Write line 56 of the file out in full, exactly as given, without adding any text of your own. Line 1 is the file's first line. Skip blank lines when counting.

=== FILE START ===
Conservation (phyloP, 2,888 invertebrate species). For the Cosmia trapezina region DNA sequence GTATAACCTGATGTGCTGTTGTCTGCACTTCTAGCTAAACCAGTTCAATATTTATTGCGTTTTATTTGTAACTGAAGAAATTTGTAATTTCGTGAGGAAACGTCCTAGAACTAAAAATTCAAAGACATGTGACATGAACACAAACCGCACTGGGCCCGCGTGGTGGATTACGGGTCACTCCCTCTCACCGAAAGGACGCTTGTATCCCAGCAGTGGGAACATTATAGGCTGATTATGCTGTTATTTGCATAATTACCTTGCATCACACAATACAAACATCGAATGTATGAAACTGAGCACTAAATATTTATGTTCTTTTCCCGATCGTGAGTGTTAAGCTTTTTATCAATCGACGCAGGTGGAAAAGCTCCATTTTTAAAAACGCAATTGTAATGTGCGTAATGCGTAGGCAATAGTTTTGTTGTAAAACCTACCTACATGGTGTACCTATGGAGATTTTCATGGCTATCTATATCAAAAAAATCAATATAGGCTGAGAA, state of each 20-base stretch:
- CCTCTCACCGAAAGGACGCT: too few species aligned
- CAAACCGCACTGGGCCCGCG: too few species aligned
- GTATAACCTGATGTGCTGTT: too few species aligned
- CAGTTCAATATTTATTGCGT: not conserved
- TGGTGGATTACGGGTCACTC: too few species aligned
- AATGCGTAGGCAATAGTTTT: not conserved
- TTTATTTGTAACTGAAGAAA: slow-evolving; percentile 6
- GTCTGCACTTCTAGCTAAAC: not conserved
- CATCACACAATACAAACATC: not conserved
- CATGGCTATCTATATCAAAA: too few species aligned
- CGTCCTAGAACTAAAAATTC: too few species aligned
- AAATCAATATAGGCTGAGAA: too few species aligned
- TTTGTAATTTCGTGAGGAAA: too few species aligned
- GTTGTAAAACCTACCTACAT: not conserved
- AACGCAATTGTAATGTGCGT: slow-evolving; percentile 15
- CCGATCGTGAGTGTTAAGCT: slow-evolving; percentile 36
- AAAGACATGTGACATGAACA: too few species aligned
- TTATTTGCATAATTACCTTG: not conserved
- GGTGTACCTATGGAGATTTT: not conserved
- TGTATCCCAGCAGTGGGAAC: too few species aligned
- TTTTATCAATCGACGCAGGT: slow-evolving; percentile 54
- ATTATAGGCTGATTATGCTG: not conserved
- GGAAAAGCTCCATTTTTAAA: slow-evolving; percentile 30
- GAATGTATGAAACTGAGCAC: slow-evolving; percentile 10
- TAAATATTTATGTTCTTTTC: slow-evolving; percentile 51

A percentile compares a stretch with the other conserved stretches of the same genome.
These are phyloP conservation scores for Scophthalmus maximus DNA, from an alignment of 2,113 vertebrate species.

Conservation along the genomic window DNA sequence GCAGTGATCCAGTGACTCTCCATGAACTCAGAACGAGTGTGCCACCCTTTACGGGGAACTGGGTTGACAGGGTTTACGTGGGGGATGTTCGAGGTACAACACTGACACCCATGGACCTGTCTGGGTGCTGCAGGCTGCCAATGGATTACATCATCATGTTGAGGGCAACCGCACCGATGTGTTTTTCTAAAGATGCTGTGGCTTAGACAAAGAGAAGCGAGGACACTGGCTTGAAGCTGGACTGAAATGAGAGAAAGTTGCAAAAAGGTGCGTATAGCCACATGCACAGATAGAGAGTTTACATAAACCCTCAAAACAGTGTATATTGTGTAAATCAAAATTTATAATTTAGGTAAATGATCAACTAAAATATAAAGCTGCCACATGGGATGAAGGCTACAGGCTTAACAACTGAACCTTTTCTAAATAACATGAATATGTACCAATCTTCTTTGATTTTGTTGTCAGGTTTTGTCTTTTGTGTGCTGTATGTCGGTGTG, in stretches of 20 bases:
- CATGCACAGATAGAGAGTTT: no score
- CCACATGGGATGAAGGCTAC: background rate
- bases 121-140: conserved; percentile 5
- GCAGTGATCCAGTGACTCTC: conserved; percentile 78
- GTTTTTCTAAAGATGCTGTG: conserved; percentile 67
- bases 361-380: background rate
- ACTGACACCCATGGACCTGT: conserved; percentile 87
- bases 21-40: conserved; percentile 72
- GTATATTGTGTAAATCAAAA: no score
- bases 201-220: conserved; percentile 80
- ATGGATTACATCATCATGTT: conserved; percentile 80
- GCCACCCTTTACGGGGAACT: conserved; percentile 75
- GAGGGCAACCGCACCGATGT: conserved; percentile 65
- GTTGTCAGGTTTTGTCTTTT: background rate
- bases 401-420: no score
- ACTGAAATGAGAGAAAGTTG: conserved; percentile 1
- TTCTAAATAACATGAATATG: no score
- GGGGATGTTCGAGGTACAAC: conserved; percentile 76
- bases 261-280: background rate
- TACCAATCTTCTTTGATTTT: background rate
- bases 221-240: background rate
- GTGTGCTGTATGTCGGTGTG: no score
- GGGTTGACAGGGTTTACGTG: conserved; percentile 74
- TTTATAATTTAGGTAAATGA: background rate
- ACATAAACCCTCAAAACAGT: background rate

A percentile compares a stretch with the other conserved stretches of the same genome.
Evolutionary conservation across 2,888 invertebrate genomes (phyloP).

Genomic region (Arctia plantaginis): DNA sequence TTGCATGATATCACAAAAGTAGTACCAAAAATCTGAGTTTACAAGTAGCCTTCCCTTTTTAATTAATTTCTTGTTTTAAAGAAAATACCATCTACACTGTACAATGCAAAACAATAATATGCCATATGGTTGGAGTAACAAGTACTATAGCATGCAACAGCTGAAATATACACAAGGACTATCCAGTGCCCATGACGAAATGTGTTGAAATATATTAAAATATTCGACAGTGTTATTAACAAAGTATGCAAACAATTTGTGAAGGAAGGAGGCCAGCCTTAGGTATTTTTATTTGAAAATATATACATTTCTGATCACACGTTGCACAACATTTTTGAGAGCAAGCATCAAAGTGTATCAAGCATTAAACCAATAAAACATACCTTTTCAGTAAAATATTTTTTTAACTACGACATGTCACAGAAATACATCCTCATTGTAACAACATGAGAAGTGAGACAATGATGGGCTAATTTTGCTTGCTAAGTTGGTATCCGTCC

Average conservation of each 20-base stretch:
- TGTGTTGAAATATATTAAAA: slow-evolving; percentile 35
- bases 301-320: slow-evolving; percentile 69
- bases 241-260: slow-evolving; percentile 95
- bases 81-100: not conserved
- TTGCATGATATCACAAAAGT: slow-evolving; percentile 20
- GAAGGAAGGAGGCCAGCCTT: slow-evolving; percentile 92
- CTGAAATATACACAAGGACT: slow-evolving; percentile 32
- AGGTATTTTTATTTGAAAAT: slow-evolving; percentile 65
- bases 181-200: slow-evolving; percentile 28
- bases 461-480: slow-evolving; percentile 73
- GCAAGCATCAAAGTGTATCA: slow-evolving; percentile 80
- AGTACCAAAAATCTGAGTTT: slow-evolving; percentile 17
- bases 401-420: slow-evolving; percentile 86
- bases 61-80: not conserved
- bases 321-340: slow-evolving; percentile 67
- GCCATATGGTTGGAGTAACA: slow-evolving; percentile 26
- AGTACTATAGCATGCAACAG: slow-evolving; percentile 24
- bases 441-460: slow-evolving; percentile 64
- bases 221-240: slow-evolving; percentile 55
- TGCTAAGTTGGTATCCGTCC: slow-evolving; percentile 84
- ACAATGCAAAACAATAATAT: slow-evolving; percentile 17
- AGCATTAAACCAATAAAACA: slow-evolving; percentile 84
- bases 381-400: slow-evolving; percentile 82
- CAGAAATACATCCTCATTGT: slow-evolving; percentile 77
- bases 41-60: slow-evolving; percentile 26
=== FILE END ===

Evolutionary conservation across 2,888 invertebrate genomes (phyloP).